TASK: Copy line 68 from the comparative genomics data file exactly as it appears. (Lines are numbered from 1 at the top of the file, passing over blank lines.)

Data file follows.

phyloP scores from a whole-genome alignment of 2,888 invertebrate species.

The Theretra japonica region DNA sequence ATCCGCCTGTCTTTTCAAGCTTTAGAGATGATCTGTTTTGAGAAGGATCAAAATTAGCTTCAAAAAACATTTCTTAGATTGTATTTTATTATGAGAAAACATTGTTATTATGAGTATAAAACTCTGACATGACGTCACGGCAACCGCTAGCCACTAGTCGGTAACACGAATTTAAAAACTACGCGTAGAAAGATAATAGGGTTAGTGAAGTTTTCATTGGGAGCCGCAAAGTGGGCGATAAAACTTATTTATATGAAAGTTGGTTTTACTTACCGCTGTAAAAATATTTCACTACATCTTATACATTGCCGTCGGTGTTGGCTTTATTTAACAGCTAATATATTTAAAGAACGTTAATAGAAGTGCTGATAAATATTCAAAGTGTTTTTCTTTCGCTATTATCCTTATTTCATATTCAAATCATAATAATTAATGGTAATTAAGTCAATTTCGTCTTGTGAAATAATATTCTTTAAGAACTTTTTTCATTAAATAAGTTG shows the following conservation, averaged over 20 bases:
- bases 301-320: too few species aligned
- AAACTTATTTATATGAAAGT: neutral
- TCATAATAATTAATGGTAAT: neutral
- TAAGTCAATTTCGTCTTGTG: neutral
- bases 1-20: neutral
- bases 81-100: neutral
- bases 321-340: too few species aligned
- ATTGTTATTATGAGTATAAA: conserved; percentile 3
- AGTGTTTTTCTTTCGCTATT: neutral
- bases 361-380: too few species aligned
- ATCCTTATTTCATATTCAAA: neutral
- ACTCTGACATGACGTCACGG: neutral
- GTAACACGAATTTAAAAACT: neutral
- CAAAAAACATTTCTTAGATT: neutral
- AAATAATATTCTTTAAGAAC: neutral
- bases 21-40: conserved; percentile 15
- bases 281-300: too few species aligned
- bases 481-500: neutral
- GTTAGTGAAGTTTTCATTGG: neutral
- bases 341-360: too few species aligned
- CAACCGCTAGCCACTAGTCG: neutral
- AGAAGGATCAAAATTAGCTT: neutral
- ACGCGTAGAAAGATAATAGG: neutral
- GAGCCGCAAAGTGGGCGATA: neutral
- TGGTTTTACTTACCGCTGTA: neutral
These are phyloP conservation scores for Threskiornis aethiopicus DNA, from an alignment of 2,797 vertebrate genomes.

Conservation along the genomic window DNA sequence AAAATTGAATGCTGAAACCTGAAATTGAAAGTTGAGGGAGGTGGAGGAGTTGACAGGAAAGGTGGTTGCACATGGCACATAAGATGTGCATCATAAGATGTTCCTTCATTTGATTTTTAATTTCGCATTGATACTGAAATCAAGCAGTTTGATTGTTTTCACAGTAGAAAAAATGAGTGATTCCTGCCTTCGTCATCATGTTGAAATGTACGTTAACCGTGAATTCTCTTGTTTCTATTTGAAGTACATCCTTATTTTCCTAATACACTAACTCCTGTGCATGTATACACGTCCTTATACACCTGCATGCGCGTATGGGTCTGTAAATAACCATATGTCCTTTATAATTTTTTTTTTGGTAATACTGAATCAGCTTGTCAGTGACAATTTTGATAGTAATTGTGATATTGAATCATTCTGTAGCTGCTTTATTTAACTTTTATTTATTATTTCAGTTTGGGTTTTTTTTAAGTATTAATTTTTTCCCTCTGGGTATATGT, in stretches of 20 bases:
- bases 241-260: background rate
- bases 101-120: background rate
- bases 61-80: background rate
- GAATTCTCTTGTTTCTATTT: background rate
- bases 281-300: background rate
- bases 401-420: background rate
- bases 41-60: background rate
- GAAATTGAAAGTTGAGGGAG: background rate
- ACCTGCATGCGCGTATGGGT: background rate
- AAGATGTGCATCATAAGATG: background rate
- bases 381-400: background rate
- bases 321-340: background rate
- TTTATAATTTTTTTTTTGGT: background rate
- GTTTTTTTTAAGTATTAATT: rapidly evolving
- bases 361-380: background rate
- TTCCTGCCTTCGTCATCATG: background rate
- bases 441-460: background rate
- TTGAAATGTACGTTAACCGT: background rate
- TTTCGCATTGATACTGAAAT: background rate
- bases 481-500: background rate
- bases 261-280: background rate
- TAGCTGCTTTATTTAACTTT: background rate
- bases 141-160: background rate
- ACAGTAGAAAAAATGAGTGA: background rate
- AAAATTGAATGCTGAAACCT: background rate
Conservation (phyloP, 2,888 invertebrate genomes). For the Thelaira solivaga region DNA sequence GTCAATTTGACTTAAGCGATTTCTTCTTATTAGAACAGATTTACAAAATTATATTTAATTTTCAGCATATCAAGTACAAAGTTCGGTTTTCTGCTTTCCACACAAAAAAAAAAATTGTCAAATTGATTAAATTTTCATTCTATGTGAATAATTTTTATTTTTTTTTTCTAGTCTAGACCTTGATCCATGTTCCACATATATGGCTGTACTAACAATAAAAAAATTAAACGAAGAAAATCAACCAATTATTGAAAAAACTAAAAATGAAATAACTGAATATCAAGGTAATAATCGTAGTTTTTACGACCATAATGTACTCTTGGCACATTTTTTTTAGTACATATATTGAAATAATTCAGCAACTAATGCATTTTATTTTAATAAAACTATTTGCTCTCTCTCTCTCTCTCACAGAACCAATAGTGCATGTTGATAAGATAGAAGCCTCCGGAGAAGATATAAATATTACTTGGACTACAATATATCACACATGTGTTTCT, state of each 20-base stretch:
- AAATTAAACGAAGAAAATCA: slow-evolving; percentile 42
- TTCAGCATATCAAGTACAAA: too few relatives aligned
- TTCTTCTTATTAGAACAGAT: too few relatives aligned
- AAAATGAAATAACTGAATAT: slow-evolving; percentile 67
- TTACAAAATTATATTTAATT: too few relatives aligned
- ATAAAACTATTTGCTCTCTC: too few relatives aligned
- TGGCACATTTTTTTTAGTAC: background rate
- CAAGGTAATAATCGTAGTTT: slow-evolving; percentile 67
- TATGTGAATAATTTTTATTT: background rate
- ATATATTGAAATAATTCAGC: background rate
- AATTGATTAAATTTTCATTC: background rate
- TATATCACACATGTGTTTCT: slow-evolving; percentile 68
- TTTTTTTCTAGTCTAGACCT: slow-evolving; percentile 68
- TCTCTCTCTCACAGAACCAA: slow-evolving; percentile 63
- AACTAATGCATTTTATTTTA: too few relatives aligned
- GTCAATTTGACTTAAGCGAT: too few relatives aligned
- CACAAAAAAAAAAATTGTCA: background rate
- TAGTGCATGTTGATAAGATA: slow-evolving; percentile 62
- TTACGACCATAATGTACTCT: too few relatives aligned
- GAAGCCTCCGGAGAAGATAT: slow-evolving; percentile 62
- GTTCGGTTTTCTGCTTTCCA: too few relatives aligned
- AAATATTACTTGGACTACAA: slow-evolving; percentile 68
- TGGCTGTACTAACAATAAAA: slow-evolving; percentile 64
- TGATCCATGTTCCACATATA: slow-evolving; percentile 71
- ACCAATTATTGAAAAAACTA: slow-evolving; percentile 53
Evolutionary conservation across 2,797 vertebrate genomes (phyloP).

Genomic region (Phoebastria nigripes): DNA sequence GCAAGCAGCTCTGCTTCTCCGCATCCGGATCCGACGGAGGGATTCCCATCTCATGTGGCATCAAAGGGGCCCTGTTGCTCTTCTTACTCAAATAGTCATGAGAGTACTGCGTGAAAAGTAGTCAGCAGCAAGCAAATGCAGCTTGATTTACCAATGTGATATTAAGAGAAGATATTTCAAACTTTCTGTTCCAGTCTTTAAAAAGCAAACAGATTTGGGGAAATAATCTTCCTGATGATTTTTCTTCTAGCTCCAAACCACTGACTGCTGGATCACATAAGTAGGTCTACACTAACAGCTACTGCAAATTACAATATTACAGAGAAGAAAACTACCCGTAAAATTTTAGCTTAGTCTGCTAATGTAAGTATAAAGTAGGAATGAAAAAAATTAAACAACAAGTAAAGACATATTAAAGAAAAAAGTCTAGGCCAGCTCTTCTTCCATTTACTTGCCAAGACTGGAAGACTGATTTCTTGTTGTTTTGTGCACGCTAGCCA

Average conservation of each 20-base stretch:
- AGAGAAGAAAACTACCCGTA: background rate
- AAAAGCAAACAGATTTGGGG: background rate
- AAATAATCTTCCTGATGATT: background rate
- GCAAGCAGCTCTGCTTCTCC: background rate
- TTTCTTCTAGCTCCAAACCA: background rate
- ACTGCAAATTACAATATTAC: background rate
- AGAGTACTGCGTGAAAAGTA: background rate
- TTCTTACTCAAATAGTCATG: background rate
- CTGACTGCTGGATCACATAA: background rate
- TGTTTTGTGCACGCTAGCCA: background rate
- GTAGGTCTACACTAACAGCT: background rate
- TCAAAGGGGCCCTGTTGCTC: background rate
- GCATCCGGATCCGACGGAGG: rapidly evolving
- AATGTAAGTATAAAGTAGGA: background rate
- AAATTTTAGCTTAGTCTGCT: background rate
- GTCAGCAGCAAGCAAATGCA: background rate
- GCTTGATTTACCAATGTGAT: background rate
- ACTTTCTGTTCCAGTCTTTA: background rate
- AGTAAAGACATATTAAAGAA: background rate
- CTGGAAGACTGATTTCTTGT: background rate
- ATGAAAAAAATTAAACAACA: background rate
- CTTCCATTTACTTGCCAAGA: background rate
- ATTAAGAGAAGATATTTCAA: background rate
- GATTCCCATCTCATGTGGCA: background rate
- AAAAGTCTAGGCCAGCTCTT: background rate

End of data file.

- TTTTTTTCTAGTCTAGACCT: slow-evolving; percentile 68